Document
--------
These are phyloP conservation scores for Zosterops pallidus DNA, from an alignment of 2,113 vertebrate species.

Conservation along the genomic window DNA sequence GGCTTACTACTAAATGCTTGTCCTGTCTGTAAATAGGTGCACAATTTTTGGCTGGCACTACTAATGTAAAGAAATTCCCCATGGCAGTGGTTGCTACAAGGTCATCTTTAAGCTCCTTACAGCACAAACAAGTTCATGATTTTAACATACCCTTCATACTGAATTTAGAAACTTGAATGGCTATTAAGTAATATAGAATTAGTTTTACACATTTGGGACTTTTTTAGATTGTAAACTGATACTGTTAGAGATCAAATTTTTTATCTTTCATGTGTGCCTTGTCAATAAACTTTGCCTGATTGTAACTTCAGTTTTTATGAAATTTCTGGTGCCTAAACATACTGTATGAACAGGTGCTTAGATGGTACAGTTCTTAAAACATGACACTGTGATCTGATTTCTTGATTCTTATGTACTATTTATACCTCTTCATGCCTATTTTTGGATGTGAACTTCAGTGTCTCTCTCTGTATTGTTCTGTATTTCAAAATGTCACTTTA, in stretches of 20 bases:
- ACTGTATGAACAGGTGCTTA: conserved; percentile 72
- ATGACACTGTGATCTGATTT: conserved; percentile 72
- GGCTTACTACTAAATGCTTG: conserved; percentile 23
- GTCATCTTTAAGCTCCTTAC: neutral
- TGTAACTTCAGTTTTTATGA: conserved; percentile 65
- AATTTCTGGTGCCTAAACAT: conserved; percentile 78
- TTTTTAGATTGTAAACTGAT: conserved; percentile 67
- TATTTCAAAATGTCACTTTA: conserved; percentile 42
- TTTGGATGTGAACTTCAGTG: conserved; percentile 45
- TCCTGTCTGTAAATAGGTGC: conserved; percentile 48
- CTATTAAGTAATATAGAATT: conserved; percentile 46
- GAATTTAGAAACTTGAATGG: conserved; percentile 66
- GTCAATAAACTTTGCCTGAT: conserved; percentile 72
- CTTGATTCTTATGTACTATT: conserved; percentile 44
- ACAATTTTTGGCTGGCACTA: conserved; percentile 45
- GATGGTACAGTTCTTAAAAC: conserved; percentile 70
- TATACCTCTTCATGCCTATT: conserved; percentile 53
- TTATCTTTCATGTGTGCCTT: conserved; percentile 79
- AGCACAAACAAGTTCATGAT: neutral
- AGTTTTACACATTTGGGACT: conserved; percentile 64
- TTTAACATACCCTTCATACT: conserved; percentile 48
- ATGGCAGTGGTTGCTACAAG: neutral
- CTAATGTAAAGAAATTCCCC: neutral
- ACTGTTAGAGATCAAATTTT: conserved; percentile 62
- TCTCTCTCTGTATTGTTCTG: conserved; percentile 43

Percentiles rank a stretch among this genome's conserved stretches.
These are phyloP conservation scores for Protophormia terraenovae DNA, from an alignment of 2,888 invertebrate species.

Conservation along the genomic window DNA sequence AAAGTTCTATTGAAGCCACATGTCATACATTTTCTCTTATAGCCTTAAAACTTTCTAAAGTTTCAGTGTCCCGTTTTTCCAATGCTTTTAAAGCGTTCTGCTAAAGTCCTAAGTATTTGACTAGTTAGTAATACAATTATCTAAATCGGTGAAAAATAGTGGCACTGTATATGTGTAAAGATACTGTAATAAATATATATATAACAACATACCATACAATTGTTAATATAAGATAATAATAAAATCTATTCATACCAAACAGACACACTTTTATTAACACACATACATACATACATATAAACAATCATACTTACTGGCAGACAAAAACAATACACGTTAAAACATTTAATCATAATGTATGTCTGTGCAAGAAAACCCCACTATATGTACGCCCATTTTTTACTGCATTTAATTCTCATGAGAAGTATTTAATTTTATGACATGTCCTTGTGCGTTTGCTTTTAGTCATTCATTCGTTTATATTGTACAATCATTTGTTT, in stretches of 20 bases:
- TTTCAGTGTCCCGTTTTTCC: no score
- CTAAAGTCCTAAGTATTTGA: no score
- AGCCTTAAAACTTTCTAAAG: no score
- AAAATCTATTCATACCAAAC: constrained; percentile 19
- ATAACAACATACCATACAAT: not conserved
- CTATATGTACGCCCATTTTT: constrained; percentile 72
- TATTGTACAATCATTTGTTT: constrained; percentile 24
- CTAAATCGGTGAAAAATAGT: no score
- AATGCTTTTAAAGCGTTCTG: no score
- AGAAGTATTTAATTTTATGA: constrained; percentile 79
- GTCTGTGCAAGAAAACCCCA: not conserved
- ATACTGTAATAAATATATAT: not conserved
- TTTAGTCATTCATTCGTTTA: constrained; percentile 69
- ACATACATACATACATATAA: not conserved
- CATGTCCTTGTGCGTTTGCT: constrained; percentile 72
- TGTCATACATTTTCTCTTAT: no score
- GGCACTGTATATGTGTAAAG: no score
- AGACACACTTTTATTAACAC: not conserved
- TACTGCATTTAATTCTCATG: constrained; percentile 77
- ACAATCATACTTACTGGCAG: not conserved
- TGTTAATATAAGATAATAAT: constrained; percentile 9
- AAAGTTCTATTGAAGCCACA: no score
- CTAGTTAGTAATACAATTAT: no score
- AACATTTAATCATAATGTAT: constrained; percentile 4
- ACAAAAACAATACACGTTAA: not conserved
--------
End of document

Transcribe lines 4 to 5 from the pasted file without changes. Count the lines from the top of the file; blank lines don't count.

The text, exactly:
- ATGACACTGTGATCTGATTT: conserved; percentile 72
- GGCTTACTACTAAATGCTTG: conserved; percentile 23